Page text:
MIAMI – Global data indicates there has been a worldwide increase in the incidence of interstitial lung disease, an umbrella term used for a large group of conditions that lead to scarring of the lungs.
For most of his life Gilbert Machado enjoyed good health, until about three years ago when he started to cough.
“And the cough would then turn into coughing fits. It got to the point where I was drinking Robitussin like it was water. I would say it was about two bottles a week. It was that bad, I was coughing night and day,” Machado said.
He was ultimately diagnosed with interstitial lung disease, or I.L.D.
“Interstitial lung disease is a combination of diseases that the end result is going to be the same which is progressively destroying the lungs, said Dr. Andres Pelaez, Co-Medical Director of Lung Transplantation at Miami Transplant Institute.
The most common symptom is shortness of breath, which is often accompanied by a dry cough, chest discomfort, fatigue and occasionally weight loss but by the time symptoms appear the damage has been done.
“Even though we have medications that might slow down the progression we really don’t have medications out there than can really change the natural history of the disease,” said Pelaez.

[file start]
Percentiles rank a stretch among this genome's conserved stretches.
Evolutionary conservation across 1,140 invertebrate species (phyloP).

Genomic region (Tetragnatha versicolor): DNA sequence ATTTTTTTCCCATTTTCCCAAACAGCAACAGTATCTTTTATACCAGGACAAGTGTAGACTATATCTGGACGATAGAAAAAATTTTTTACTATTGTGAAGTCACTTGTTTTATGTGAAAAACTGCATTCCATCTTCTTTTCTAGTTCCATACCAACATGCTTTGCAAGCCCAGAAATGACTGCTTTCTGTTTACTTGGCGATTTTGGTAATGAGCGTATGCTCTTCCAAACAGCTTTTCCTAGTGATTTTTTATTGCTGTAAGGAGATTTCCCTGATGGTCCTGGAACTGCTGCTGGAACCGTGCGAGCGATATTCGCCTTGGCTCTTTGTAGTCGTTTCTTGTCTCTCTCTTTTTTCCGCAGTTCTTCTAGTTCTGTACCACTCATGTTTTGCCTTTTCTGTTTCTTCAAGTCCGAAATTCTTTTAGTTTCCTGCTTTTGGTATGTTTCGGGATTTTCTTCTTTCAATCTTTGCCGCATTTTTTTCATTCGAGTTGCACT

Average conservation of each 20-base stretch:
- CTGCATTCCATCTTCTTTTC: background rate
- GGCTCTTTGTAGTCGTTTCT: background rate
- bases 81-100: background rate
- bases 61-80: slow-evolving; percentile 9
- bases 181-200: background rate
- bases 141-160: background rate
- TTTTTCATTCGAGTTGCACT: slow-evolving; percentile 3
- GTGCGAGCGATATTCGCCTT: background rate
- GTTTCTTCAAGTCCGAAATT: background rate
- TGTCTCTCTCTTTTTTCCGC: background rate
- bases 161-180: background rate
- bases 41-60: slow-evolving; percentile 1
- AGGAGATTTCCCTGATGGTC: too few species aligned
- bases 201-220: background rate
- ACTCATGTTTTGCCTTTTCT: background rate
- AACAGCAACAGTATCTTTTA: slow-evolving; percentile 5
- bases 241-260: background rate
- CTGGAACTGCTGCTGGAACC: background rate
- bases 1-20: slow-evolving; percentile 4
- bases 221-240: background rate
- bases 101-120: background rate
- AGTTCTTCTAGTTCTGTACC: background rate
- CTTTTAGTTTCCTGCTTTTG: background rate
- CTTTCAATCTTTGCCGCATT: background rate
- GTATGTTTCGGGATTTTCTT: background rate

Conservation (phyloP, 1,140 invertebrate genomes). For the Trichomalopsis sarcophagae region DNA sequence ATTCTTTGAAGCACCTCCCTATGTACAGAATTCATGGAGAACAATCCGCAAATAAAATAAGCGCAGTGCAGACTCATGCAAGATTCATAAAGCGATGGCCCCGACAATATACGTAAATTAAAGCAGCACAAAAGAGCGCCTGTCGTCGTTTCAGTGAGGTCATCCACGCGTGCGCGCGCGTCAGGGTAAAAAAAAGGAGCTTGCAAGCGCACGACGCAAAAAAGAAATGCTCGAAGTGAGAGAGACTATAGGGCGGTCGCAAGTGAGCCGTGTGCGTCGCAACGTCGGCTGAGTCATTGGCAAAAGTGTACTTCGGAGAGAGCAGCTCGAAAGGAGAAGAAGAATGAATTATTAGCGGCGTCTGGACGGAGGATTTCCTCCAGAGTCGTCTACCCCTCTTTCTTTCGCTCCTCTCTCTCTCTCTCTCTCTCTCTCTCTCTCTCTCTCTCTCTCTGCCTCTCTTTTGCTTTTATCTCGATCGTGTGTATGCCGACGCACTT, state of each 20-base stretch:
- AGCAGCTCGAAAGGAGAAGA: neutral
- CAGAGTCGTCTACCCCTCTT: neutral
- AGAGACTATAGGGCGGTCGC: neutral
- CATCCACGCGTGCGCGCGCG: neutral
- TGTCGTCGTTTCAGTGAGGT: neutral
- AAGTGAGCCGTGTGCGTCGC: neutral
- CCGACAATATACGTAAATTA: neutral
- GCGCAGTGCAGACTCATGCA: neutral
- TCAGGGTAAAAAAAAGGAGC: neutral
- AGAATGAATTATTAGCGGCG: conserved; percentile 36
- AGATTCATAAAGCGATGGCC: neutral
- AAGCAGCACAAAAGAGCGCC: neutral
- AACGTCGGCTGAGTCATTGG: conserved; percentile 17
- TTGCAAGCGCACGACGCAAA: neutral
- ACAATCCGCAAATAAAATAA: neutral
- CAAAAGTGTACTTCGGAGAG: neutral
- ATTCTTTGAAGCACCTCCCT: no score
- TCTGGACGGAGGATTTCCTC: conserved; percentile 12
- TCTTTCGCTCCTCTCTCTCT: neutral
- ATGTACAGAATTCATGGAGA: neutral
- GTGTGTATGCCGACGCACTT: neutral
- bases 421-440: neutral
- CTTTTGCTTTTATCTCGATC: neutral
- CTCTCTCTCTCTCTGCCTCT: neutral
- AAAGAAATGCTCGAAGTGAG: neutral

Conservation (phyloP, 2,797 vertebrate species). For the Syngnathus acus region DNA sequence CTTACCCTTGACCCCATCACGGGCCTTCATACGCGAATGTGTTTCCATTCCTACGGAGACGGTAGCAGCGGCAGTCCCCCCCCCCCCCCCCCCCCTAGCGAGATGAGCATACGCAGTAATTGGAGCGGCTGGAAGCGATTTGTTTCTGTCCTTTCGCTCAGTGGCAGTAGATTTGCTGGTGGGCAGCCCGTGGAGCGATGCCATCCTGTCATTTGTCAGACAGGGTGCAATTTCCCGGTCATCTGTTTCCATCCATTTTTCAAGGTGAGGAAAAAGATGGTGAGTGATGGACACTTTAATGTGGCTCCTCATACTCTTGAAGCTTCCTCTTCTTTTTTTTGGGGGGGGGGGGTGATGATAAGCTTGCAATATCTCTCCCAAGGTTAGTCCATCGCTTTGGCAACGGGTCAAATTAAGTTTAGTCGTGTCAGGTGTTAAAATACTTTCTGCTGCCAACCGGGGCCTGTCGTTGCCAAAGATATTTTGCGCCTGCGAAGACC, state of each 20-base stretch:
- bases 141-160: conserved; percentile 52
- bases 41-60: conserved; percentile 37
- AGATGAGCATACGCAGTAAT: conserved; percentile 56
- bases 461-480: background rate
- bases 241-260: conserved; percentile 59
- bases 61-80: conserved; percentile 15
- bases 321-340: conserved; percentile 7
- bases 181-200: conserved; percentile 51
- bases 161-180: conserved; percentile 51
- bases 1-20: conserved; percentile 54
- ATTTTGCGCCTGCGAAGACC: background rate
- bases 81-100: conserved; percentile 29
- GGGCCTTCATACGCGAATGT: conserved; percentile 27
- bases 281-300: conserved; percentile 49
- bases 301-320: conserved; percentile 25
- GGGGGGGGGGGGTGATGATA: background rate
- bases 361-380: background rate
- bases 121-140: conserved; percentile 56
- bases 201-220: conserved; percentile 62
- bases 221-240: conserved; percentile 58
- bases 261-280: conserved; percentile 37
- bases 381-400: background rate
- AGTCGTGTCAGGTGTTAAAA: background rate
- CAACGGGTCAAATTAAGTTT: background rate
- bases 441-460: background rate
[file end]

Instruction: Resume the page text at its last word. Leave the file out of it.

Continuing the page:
The doctor said once the damage has been done the only treatment for I.L.D. is a double lung transplant, but not everyone will qualify for the procedure.
“That’s why it’s very important to have an early referral to a transplant program because while the natural history might take several years, once it takes place, once the person is on oxygen, there is not much time left for that person to really be considered for transplant,” Pelaez said.
Machado underwent the operation in the fall of 2022 and is making his way back to the life he loves.
“I’m not as physical as I used to be, but I will be, there’s no doubt in my mind,” he said.
Anyone, including children, can get I.L.D.
Many things increase the risk including genetics, certain medications or medical treatments such as chemotherapy and radiation, exposure to hazardous materials, autoimmune diseases and smoking.